Music icon Janet Jackson has written an intimate essay about the "height" of her happiness as well as her "difficult years," according to E! Online. The new mother and Grammy winner graces the cover of the July/Aug. issue of Essence and opens up about her life from her childhood to present day. In the essay, which is titled 'Letter From My Heart,' Jackson discusses her "intense" battle with depression while in her 30s and also how she was able to make her way through it.
"I was happy when my brothers came home from performing on the road. I was happy when my mother lavished me with love. But I wasn't happy with the way I looked," she writes. It's sad to think she felt that way about herself when millions of young girls were looking up to her, thinking she was cute as could be as young Penny on Good Times and even more so when she appeared as Willis's (Todd Bridges) girlfriend Charlene on Diff'rent Strokes. During those teen years, Jackson says that she experienced happiness when asked to perform but she was happiest when she was pleasing others and not herself, which women everywhere can surely relate to. She notes that when she writes about her 40s."In my forties: Like millions of women in the world, I still heard voices inside my head berating me, voices questioning my value," Jackson shares. "Happiness was elusive. A reunion with old friends might make me happy. A call from a colleague might make me happy. But because sometimes I saw my failed relationships as my fault, I easily fell into despair." But it was the actress/singer's 30s that seemed to hold the real sadness and when her depression seemed to be the worst.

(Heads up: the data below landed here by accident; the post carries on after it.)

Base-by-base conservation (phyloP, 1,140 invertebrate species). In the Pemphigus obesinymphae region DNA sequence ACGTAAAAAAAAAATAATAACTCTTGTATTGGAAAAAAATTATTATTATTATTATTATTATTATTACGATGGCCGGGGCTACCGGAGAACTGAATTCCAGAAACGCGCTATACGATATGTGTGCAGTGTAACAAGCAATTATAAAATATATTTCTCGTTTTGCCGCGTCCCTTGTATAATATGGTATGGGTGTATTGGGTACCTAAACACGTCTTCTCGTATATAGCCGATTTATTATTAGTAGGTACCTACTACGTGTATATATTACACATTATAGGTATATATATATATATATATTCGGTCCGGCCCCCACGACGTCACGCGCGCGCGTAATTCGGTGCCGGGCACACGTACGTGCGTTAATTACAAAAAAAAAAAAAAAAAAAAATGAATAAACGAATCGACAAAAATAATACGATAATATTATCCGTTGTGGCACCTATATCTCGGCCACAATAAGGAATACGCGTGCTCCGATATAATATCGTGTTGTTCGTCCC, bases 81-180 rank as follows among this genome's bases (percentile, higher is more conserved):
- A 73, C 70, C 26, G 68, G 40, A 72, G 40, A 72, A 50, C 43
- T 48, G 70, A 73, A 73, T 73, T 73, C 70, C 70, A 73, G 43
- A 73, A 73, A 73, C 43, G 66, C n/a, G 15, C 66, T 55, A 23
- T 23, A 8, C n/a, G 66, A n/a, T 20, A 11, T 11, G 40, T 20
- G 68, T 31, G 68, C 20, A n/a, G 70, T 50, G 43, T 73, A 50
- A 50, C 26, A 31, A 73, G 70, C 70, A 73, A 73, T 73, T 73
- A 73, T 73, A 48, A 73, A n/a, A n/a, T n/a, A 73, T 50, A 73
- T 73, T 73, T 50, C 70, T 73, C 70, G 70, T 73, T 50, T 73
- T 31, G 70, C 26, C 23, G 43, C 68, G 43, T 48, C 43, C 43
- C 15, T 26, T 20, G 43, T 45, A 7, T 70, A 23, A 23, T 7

"The struggle was intense. I could analyze the source of my depression forever. Low self-esteem might be rooted in childhood feelings of inferiority. It could relate to failing to meet impossibly high standards. And of course there are always the societal issues of racism and sexism. Put it all together and depression is a tenacious and scary condition. Thankfully, I found my way through it." Luckily, today she is at the "height" of her happiness because she has her now one-year-old son Eissa to hold. Just hearing him coo, looking into his eyes, or simply holding him close to her fills her with happiness. You can read more from Janet Jackson in the next issue of Essence, on newsstands June 22.